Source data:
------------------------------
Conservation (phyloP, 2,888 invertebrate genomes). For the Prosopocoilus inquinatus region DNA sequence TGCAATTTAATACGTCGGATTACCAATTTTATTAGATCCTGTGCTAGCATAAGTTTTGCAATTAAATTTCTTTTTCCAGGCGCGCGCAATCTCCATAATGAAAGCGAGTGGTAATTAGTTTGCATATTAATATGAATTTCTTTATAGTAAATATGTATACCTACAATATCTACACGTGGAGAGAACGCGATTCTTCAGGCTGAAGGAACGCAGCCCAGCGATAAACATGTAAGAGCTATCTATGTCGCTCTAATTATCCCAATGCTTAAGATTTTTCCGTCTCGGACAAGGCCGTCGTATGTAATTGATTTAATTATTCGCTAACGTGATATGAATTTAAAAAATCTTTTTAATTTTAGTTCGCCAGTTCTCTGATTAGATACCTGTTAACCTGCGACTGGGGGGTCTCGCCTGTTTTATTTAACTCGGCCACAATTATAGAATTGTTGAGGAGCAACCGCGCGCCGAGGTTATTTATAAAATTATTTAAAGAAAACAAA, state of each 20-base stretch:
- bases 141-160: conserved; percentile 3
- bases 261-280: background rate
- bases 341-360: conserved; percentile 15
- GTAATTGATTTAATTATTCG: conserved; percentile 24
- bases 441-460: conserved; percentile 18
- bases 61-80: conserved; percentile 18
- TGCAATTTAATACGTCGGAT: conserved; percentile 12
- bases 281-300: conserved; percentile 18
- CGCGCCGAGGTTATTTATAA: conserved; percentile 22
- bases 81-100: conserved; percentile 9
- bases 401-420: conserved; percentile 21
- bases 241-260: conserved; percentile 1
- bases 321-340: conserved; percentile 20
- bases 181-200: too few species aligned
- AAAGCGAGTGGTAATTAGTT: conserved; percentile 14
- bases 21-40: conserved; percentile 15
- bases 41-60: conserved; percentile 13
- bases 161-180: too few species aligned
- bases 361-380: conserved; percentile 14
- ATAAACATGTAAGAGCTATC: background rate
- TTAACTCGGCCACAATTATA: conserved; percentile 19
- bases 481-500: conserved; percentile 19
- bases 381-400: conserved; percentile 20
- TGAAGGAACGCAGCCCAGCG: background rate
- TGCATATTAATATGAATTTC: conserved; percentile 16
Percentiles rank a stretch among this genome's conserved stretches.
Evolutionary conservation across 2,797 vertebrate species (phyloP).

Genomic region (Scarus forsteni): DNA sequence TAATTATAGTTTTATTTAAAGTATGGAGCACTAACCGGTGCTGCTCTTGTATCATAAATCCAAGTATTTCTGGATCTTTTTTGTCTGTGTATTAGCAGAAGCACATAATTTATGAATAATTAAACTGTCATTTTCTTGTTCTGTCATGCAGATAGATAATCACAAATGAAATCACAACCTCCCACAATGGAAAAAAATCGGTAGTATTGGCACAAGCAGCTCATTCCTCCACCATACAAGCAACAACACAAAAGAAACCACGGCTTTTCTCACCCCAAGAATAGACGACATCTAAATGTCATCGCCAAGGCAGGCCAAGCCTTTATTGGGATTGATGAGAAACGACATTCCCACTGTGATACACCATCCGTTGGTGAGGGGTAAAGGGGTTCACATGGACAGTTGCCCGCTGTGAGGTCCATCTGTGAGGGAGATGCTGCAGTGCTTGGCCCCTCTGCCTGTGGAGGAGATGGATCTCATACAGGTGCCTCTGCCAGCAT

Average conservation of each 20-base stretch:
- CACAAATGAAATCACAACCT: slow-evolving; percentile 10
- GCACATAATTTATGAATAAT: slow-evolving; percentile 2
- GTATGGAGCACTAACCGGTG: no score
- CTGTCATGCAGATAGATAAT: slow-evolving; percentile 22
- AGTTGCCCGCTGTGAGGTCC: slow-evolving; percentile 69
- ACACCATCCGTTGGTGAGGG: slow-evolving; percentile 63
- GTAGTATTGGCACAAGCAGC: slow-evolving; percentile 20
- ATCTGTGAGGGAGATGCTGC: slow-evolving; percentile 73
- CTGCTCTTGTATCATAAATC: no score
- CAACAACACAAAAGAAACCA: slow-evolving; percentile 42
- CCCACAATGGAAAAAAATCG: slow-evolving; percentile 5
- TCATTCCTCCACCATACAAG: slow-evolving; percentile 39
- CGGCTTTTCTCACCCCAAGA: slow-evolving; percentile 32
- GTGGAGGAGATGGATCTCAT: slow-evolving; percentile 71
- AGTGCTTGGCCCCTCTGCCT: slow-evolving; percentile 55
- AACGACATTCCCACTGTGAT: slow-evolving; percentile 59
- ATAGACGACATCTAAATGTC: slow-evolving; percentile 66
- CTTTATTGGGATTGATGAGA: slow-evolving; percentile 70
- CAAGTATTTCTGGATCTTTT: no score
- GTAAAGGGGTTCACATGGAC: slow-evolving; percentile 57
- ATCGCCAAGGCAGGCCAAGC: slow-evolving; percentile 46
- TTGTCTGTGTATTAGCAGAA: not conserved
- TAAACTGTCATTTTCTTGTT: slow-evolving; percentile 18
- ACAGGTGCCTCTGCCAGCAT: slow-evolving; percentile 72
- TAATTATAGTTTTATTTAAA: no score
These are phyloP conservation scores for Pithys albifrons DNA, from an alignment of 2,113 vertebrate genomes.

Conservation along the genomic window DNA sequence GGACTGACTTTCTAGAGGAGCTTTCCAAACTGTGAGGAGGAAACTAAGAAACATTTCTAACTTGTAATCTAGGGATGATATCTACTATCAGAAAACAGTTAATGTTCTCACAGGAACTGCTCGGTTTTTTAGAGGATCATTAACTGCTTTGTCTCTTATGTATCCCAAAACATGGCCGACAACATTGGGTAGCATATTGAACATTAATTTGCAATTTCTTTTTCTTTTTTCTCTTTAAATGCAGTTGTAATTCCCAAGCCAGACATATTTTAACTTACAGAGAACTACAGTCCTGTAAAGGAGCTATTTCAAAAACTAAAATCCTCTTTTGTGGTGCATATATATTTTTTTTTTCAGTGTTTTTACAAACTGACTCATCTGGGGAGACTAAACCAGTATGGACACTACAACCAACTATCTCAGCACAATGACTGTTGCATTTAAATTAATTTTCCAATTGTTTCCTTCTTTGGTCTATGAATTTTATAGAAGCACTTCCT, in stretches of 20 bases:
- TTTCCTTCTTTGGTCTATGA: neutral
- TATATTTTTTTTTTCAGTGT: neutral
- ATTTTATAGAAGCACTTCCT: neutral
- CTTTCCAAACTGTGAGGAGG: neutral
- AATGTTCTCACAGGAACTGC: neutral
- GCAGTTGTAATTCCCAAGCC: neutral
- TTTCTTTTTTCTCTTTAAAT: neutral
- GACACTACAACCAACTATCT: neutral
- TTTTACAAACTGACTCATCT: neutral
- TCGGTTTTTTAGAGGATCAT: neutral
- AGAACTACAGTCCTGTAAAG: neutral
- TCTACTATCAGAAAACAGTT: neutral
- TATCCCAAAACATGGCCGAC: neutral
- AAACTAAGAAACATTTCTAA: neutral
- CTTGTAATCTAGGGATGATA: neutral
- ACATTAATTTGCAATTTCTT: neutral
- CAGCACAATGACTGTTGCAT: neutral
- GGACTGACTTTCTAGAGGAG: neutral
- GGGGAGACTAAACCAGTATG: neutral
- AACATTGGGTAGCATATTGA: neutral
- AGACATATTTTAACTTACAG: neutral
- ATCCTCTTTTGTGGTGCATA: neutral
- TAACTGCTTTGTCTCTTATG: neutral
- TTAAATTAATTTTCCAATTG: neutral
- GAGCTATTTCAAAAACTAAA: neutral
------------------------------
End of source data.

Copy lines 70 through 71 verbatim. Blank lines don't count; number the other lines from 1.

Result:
- TATCCCAAAACATGGCCGAC: neutral
- AAACTAAGAAACATTTCTAA: neutral